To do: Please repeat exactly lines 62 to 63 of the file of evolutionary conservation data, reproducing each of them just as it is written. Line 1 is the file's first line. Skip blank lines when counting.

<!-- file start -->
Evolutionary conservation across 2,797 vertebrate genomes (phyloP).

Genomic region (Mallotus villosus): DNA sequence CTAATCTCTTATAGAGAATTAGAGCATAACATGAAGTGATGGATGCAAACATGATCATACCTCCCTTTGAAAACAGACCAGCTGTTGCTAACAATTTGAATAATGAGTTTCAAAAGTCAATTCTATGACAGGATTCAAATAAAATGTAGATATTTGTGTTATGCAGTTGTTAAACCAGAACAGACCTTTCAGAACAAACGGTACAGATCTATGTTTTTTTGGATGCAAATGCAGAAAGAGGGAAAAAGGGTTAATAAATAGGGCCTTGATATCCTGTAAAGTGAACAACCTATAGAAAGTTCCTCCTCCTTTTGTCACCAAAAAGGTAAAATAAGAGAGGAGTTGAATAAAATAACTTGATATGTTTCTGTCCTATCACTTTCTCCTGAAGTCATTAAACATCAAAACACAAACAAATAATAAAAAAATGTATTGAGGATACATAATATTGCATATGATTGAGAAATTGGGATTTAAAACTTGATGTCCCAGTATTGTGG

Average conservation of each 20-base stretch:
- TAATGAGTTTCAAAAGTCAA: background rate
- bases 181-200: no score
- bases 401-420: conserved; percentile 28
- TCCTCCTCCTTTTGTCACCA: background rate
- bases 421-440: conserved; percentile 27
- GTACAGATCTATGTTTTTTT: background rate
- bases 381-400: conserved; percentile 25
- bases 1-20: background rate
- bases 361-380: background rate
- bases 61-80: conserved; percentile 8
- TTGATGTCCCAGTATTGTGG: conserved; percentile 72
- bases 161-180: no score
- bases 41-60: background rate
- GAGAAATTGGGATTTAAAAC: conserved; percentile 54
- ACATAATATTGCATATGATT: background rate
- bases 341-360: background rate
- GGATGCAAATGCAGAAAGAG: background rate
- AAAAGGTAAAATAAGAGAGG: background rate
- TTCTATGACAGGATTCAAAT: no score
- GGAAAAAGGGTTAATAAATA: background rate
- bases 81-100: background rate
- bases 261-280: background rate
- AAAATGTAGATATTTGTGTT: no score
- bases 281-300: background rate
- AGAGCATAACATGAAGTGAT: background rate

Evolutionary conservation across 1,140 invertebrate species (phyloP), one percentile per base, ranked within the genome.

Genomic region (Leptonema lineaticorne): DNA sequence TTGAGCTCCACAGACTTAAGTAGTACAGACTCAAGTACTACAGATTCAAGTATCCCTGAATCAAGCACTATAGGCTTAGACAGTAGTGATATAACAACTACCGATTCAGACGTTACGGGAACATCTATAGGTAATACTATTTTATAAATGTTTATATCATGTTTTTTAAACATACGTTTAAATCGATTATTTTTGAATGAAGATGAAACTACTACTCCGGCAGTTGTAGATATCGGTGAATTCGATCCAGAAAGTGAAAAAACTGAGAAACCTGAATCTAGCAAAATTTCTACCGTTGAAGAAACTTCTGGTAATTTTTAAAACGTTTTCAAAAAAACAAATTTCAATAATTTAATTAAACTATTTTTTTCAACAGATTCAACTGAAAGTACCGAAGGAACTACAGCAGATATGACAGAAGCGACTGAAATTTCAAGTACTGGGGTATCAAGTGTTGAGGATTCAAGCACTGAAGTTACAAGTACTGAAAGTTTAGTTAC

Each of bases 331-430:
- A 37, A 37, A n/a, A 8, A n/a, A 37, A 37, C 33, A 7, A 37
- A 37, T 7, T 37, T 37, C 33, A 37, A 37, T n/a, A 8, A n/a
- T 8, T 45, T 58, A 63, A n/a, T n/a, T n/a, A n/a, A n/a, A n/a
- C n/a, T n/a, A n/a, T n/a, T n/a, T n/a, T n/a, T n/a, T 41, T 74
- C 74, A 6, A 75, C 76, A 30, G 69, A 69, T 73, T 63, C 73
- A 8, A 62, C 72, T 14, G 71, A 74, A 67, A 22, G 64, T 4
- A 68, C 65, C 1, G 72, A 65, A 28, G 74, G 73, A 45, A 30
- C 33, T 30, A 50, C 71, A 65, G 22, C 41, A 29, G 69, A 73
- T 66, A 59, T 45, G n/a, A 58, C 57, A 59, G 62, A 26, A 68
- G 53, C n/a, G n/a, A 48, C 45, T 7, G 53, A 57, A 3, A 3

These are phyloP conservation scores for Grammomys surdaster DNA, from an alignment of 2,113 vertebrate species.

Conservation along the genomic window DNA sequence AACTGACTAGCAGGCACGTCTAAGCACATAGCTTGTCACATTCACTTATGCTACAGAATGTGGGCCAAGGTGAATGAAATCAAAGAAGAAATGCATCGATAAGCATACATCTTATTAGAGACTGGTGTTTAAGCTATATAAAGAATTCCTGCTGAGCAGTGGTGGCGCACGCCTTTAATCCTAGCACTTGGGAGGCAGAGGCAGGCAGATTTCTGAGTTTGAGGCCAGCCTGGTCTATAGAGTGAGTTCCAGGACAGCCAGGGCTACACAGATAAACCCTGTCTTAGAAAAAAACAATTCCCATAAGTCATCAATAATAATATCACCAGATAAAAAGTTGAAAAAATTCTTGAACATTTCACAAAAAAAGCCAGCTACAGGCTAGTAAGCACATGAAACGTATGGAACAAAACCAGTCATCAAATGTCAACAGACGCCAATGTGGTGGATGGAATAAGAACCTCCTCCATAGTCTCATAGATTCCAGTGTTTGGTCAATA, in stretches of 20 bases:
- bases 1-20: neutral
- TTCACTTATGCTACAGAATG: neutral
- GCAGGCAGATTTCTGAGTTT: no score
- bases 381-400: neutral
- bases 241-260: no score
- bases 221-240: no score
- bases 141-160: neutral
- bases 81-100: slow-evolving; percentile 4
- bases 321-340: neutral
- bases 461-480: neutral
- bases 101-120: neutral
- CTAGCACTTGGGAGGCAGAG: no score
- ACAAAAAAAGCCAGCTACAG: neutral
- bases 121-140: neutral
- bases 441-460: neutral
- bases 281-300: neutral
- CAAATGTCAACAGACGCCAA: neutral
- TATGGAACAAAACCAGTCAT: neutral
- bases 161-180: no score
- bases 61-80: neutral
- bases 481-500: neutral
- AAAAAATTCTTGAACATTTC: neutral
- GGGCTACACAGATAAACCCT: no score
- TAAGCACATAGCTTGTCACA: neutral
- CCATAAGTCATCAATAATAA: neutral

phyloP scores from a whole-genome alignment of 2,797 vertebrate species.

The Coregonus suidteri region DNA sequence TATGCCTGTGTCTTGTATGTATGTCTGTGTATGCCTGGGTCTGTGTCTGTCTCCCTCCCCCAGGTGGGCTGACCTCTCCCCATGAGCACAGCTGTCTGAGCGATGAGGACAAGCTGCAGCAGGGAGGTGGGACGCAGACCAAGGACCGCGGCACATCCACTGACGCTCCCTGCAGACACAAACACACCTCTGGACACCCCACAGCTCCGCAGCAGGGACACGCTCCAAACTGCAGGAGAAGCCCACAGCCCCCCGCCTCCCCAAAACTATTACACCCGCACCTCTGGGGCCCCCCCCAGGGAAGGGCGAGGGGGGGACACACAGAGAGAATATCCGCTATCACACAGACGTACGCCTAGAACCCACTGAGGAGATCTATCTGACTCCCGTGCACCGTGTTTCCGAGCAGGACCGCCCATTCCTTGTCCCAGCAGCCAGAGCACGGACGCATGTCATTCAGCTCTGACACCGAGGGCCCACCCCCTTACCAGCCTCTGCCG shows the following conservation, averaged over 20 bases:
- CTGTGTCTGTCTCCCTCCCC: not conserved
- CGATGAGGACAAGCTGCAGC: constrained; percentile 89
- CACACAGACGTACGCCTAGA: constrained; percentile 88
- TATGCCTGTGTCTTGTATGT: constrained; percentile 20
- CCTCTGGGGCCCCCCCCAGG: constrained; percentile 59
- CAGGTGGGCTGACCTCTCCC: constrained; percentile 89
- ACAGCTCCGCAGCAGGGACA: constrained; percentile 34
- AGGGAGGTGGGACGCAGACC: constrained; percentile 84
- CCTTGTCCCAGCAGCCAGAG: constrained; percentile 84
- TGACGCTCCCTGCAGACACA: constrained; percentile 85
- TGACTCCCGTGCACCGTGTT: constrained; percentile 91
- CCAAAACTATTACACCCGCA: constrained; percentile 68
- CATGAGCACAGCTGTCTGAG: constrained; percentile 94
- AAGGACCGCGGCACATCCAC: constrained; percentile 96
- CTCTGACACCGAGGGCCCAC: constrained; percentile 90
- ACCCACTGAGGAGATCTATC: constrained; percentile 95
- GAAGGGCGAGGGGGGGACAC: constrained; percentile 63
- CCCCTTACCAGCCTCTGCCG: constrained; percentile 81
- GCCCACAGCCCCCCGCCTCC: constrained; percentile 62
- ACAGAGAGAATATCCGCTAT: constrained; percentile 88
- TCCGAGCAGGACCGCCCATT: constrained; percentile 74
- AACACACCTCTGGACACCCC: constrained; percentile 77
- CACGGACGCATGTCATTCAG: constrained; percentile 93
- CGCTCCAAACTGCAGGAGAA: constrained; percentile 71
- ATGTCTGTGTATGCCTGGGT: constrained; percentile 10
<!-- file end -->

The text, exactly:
- bases 161-180: no score
- bases 61-80: neutral